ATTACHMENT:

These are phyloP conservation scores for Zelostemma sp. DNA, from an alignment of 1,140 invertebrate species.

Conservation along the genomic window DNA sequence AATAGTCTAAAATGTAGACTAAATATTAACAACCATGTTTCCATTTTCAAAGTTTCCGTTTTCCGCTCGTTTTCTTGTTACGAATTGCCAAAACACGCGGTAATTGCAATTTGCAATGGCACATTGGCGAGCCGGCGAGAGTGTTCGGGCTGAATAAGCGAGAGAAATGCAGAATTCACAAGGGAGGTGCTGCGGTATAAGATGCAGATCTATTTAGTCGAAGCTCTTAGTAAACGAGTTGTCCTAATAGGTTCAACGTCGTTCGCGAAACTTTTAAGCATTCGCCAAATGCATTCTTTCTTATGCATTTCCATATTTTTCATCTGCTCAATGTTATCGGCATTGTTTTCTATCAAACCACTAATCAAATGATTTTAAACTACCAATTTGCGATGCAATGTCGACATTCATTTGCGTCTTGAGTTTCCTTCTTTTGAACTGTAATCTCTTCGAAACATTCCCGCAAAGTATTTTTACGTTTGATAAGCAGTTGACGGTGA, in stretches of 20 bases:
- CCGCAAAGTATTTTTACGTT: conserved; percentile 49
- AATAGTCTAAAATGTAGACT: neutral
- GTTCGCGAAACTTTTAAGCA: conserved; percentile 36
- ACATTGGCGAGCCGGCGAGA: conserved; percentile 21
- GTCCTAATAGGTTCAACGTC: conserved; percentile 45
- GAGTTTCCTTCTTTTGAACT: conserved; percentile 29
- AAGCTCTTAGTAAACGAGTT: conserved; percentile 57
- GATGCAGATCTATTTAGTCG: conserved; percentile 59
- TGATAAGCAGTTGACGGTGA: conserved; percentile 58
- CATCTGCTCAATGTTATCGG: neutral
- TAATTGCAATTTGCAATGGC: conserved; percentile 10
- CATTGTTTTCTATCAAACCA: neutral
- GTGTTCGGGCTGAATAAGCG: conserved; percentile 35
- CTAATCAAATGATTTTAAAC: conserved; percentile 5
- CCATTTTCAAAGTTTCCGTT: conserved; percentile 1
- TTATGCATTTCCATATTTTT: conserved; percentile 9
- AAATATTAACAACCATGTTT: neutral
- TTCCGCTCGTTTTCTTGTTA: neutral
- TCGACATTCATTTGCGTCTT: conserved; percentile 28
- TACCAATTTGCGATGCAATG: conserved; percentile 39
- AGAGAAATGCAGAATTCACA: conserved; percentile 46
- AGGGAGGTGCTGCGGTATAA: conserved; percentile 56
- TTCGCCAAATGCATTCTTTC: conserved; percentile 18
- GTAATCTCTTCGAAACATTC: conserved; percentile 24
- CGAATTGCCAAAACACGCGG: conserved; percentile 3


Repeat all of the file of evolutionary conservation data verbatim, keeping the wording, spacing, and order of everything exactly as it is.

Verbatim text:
These are phyloP conservation scores for Zelostemma sp. DNA, from an alignment of 1,140 invertebrate species.

Conservation along the genomic window DNA sequence AATAGTCTAAAATGTAGACTAAATATTAACAACCATGTTTCCATTTTCAAAGTTTCCGTTTTCCGCTCGTTTTCTTGTTACGAATTGCCAAAACACGCGGTAATTGCAATTTGCAATGGCACATTGGCGAGCCGGCGAGAGTGTTCGGGCTGAATAAGCGAGAGAAATGCAGAATTCACAAGGGAGGTGCTGCGGTATAAGATGCAGATCTATTTAGTCGAAGCTCTTAGTAAACGAGTTGTCCTAATAGGTTCAACGTCGTTCGCGAAACTTTTAAGCATTCGCCAAATGCATTCTTTCTTATGCATTTCCATATTTTTCATCTGCTCAATGTTATCGGCATTGTTTTCTATCAAACCACTAATCAAATGATTTTAAACTACCAATTTGCGATGCAATGTCGACATTCATTTGCGTCTTGAGTTTCCTTCTTTTGAACTGTAATCTCTTCGAAACATTCCCGCAAAGTATTTTTACGTTTGATAAGCAGTTGACGGTGA, in stretches of 20 bases:
- CCGCAAAGTATTTTTACGTT: conserved; percentile 49
- AATAGTCTAAAATGTAGACT: neutral
- GTTCGCGAAACTTTTAAGCA: conserved; percentile 36
- ACATTGGCGAGCCGGCGAGA: conserved; percentile 21
- GTCCTAATAGGTTCAACGTC: conserved; percentile 45
- GAGTTTCCTTCTTTTGAACT: conserved; percentile 29
- AAGCTCTTAGTAAACGAGTT: conserved; percentile 57
- GATGCAGATCTATTTAGTCG: conserved; percentile 59
- TGATAAGCAGTTGACGGTGA: conserved; percentile 58
- CATCTGCTCAATGTTATCGG: neutral
- TAATTGCAATTTGCAATGGC: conserved; percentile 10
- CATTGTTTTCTATCAAACCA: neutral
- GTGTTCGGGCTGAATAAGCG: conserved; percentile 35
- CTAATCAAATGATTTTAAAC: conserved; percentile 5
- CCATTTTCAAAGTTTCCGTT: conserved; percentile 1
- TTATGCATTTCCATATTTTT: conserved; percentile 9
- AAATATTAACAACCATGTTT: neutral
- TTCCGCTCGTTTTCTTGTTA: neutral
- TCGACATTCATTTGCGTCTT: conserved; percentile 28
- TACCAATTTGCGATGCAATG: conserved; percentile 39
- AGAGAAATGCAGAATTCACA: conserved; percentile 46
- AGGGAGGTGCTGCGGTATAA: conserved; percentile 56
- TTCGCCAAATGCATTCTTTC: conserved; percentile 18
- GTAATCTCTTCGAAACATTC: conserved; percentile 24
- CGAATTGCCAAAACACGCGG: conserved; percentile 3